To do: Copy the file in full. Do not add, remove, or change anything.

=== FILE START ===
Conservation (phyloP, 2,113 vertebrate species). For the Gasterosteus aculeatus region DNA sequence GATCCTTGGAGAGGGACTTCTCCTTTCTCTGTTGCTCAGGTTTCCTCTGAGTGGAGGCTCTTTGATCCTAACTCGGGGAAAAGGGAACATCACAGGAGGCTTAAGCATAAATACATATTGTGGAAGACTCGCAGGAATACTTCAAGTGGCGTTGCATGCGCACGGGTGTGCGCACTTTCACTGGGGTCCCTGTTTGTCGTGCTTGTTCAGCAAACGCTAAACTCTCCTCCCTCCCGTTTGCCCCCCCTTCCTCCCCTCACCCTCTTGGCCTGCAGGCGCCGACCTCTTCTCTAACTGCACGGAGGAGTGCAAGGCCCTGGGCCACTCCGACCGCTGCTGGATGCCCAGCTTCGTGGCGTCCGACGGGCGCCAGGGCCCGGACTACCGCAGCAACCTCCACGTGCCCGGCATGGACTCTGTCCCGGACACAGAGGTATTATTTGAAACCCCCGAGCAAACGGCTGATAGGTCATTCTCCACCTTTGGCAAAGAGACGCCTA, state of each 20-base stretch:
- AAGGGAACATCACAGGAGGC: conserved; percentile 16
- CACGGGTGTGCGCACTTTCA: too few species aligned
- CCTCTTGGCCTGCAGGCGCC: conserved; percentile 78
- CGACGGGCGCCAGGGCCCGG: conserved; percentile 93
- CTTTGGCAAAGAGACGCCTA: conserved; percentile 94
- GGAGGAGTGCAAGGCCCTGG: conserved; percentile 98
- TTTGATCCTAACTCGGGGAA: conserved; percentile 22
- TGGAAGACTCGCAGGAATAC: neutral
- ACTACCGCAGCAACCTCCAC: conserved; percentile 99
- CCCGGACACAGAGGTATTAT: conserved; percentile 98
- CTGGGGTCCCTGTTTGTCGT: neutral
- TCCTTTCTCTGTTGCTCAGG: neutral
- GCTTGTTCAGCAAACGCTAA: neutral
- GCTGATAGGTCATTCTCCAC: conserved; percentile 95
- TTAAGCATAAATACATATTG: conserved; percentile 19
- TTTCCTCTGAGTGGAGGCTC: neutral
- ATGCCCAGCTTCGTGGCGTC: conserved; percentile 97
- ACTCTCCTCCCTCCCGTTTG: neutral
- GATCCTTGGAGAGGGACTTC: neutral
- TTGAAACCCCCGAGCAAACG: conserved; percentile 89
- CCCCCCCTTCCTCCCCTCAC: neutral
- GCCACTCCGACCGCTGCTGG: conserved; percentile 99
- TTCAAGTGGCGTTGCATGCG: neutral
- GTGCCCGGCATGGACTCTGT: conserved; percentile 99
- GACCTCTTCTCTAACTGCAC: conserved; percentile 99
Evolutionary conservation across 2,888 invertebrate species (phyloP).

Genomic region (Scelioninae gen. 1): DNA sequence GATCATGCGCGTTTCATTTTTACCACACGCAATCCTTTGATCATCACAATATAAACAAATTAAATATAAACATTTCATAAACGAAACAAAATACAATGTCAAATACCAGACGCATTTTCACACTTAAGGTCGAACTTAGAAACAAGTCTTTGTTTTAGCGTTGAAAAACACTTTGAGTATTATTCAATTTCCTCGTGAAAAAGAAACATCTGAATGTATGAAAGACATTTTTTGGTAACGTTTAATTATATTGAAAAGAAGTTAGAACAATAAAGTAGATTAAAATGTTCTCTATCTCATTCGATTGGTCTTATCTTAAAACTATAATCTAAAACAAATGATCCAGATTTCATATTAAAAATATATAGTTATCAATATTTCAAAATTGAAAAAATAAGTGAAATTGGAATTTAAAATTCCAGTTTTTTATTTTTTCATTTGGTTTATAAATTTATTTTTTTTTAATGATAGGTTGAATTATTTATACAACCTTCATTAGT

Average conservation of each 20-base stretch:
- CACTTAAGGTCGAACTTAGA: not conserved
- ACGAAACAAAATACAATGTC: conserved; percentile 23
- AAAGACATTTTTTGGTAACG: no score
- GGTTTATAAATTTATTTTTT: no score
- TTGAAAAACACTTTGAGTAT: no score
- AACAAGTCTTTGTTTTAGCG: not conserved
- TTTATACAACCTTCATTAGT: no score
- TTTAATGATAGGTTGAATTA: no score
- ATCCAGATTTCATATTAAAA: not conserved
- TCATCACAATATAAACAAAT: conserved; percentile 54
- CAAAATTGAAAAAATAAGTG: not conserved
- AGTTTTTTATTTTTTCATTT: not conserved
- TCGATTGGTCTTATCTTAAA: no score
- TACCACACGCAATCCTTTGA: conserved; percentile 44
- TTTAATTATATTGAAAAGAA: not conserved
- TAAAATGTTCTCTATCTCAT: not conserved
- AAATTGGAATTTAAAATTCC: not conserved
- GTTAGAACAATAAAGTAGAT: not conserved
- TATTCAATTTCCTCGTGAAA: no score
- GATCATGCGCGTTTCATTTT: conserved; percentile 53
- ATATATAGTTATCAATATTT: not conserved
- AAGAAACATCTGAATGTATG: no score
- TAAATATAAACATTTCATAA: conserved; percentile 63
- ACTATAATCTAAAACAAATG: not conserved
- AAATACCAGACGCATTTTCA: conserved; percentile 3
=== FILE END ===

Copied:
Conservation (phyloP, 2,113 vertebrate species). For the Gasterosteus aculeatus region DNA sequence GATCCTTGGAGAGGGACTTCTCCTTTCTCTGTTGCTCAGGTTTCCTCTGAGTGGAGGCTCTTTGATCCTAACTCGGGGAAAAGGGAACATCACAGGAGGCTTAAGCATAAATACATATTGTGGAAGACTCGCAGGAATACTTCAAGTGGCGTTGCATGCGCACGGGTGTGCGCACTTTCACTGGGGTCCCTGTTTGTCGTGCTTGTTCAGCAAACGCTAAACTCTCCTCCCTCCCGTTTGCCCCCCCTTCCTCCCCTCACCCTCTTGGCCTGCAGGCGCCGACCTCTTCTCTAACTGCACGGAGGAGTGCAAGGCCCTGGGCCACTCCGACCGCTGCTGGATGCCCAGCTTCGTGGCGTCCGACGGGCGCCAGGGCCCGGACTACCGCAGCAACCTCCACGTGCCCGGCATGGACTCTGTCCCGGACACAGAGGTATTATTTGAAACCCCCGAGCAAACGGCTGATAGGTCATTCTCCACCTTTGGCAAAGAGACGCCTA, state of each 20-base stretch:
- AAGGGAACATCACAGGAGGC: conserved; percentile 16
- CACGGGTGTGCGCACTTTCA: too few species aligned
- CCTCTTGGCCTGCAGGCGCC: conserved; percentile 78
- CGACGGGCGCCAGGGCCCGG: conserved; percentile 93
- CTTTGGCAAAGAGACGCCTA: conserved; percentile 94
- GGAGGAGTGCAAGGCCCTGG: conserved; percentile 98
- TTTGATCCTAACTCGGGGAA: conserved; percentile 22
- TGGAAGACTCGCAGGAATAC: neutral
- ACTACCGCAGCAACCTCCAC: conserved; percentile 99
- CCCGGACACAGAGGTATTAT: conserved; percentile 98
- CTGGGGTCCCTGTTTGTCGT: neutral
- TCCTTTCTCTGTTGCTCAGG: neutral
- GCTTGTTCAGCAAACGCTAA: neutral
- GCTGATAGGTCATTCTCCAC: conserved; percentile 95
- TTAAGCATAAATACATATTG: conserved; percentile 19
- TTTCCTCTGAGTGGAGGCTC: neutral
- ATGCCCAGCTTCGTGGCGTC: conserved; percentile 97
- ACTCTCCTCCCTCCCGTTTG: neutral
- GATCCTTGGAGAGGGACTTC: neutral
- TTGAAACCCCCGAGCAAACG: conserved; percentile 89
- CCCCCCCTTCCTCCCCTCAC: neutral
- GCCACTCCGACCGCTGCTGG: conserved; percentile 99
- TTCAAGTGGCGTTGCATGCG: neutral
- GTGCCCGGCATGGACTCTGT: conserved; percentile 99
- GACCTCTTCTCTAACTGCAC: conserved; percentile 99
Evolutionary conservation across 2,888 invertebrate species (phyloP).

Genomic region (Scelioninae gen. 1): DNA sequence GATCATGCGCGTTTCATTTTTACCACACGCAATCCTTTGATCATCACAATATAAACAAATTAAATATAAACATTTCATAAACGAAACAAAATACAATGTCAAATACCAGACGCATTTTCACACTTAAGGTCGAACTTAGAAACAAGTCTTTGTTTTAGCGTTGAAAAACACTTTGAGTATTATTCAATTTCCTCGTGAAAAAGAAACATCTGAATGTATGAAAGACATTTTTTGGTAACGTTTAATTATATTGAAAAGAAGTTAGAACAATAAAGTAGATTAAAATGTTCTCTATCTCATTCGATTGGTCTTATCTTAAAACTATAATCTAAAACAAATGATCCAGATTTCATATTAAAAATATATAGTTATCAATATTTCAAAATTGAAAAAATAAGTGAAATTGGAATTTAAAATTCCAGTTTTTTATTTTTTCATTTGGTTTATAAATTTATTTTTTTTTAATGATAGGTTGAATTATTTATACAACCTTCATTAGT

Average conservation of each 20-base stretch:
- CACTTAAGGTCGAACTTAGA: not conserved
- ACGAAACAAAATACAATGTC: conserved; percentile 23
- AAAGACATTTTTTGGTAACG: no score
- GGTTTATAAATTTATTTTTT: no score
- TTGAAAAACACTTTGAGTAT: no score
- AACAAGTCTTTGTTTTAGCG: not conserved
- TTTATACAACCTTCATTAGT: no score
- TTTAATGATAGGTTGAATTA: no score
- ATCCAGATTTCATATTAAAA: not conserved
- TCATCACAATATAAACAAAT: conserved; percentile 54
- CAAAATTGAAAAAATAAGTG: not conserved
- AGTTTTTTATTTTTTCATTT: not conserved
- TCGATTGGTCTTATCTTAAA: no score
- TACCACACGCAATCCTTTGA: conserved; percentile 44
- TTTAATTATATTGAAAAGAA: not conserved
- TAAAATGTTCTCTATCTCAT: not conserved
- AAATTGGAATTTAAAATTCC: not conserved
- GTTAGAACAATAAAGTAGAT: not conserved
- TATTCAATTTCCTCGTGAAA: no score
- GATCATGCGCGTTTCATTTT: conserved; percentile 53
- ATATATAGTTATCAATATTT: not conserved
- AAGAAACATCTGAATGTATG: no score
- TAAATATAAACATTTCATAA: conserved; percentile 63
- ACTATAATCTAAAACAAATG: not conserved
- AAATACCAGACGCATTTTCA: conserved; percentile 3